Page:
• Since the vibration damping unit 14 serves to sufficiently suppress sway or vibration of the rack 12, the rack 12 is allowed to have a smaller rigidity. Welding can be replaced with riveting in the production process of the rack 12. The production process can be simplified. The simplified process leads to a reduction in the production cost of the rack 12. A reduction in the rigidity greatly contributes to a reduction in the weight of the rack 12.
  • The first and second coil springs 27, 31, the first and second dampers 28, 32 and the weight members 26 can be removed in a facilitated manner. The spring constants of the first and second coil springs 27, 31 can thus be adjusted depending on the resonance frequency of the rack 12 and the vibration damping unit 14. The damper constants of the first and second dampers 28, 32 can likewise be adjusted. The amount of the mass can also be adjusted.
  • The inventors have observed the effect of the vibration damping unit 14 based on a computer software analysis. As shown in FIG. 6, a model 41 of the rack 12 was defined for the observation. The model 41 included a rack 42 having four support columns 43 and upper and lower frames 44, 44 coupling the support columns 43. The upper frame 44 was located on the upper ends of the support columns 43. The lower frame 44 was located adjacent to the lower ends of the support columns 43.
  • Here, the height of the individual support columns 43 in the z-axis was set at 1,800 [mm]. The length of the upper and lower frames 44 in the x-axis was set at 600 [mm]. The length of the upper and lower frames 44 in the y-axis was set at 950 [mm]. The bottom surface of the lower frame 44 was located at a height of 50 [mm] from the bottom ends of the support columns 43. The movement of the bottom ends of the support columns 43 was restrained. The weight of the rack 42 was set at 150 kg. The Young's modulus of the rack 42 was set at 193.198 [GPa]. The Poisson's ratio of the rack 42 was set at 0.3.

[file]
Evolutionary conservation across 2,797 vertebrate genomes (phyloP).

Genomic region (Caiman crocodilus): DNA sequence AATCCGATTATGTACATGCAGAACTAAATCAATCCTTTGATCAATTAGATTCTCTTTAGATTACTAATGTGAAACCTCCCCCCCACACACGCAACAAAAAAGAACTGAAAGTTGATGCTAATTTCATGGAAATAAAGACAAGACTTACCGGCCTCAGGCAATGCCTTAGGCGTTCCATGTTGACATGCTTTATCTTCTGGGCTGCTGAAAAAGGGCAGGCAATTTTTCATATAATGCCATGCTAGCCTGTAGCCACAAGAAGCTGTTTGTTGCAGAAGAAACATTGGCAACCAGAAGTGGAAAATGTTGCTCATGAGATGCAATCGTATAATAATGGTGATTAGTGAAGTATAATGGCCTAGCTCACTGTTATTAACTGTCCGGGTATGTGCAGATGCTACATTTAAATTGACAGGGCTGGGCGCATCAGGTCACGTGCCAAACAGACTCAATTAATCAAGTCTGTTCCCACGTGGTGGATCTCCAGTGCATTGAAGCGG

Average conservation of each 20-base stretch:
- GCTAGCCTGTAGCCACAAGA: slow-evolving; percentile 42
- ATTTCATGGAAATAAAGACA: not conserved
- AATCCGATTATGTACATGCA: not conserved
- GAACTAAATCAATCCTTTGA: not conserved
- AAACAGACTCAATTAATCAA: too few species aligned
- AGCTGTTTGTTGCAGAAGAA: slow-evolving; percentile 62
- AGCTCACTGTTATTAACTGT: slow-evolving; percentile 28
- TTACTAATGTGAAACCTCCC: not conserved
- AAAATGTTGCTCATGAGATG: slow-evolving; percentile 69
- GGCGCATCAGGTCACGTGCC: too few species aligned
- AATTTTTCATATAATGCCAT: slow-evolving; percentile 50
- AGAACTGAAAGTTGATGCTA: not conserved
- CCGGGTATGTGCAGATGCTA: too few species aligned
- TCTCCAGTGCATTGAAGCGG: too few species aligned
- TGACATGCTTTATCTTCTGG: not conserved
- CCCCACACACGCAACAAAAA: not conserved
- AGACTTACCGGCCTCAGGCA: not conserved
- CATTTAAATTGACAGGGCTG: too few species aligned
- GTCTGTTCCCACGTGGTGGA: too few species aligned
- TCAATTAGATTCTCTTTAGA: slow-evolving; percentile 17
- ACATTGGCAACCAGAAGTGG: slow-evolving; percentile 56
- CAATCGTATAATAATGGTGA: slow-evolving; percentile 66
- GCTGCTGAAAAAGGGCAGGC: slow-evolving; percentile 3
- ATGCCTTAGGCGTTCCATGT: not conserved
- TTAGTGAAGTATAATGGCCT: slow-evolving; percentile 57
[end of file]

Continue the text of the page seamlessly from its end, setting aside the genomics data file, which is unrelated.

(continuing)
• As is apparent from FIG. 6, the aforementioned vibration damping unit 14 was imaginarily incorporated within the upper frame 44. Four coil springs 45 and four dampers 46 were defined in the upper frame 44. The coil springs 45 and the dampers 46 were designed to extend inward from the upper frame 44. A mass 47 of the vibration damping unit 14 was defined at a joint of the coil springs 45 and the dampers 46. The movement of the mass 47 in the z-axis was restrained in the vibration damping unit 14. The mass 47 was thus allowed to move only along the xy plane.
  • First to ninth specific examples were prepared for the observation. As shown in FIG. 7, the weight [kg] of the mass 47, the spring constants [N/mm] of the coil spring 45, and the damper constants [Nmm/s] of the damper 46 were set for the first to ninth specific examples, respectively. Three values were employed in each parameter. A comparative example was also prepared. The vibration damping unit 14 was omitted in the comparative example. The rack 42 was subjected to a sway in the x-axis at the acceleration of 1 [G] or 9.8 m/s2. The decrement of the sway was set at 1%. A response acceleration was measured at a measuring point 48 set at one of the corners of the upper frame 44.
  • As shown in FIG. 8, the maximum or peak appears in the response acceleration [G] at the resonance frequency [Hz] of the rack 42 in the comparative example. On the other hand, as shown in FIG. 9, the maximums or peaks appear in the response acceleration [G] at the resonance frequency of the rack 42 and the resonance frequency of the vibration damping unit 14 in the seventh specific example. Two peaks were observed in the other specific examples as well.
  • As shown in FIG. 10, the response acceleration measured at the measuring point 48 takes the peak at 58.8 [G] in the comparative example. On the other hand, the resonance frequency measured at the measuring point 48 takes the first peak in a range from 27.6 to 38.8 [G], at the resonance frequency of the rack 42, in the first to ninth specific examples. Likewise, the resonance frequency measured at the measuring point 48 takes the second peak in a range from 27.1 to 38.8 [G], at the resonance frequency of the vibration damping unit 14, in the first to ninth specific examples. It has been confirmed that the racks 42 of the first to ninth specific examples are allowed to enjoy a remarkable reduction in the response acceleration as compared with the comparative example. It has been confirmed that the vibration damping unit 14 enables a remarkable suppression of the sway or vibration of the rack 42.
  • Referring also to FIG. 7, it has been revealed that a larger weight of the mass 47 contributes to a further suppression of sway or vibration of the rack 42. Likewise, it has been revealed that a smaller spring constants contributes to a further suppression of sway or vibration of the rack 42. It has been revealed that the damper constants have little influence on the suppression of sway or vibration of the rack 42. It has been revealed that the attenuation of sway or vibration depends on the weight of the mass 47 and the spring constants of the coil springs 45.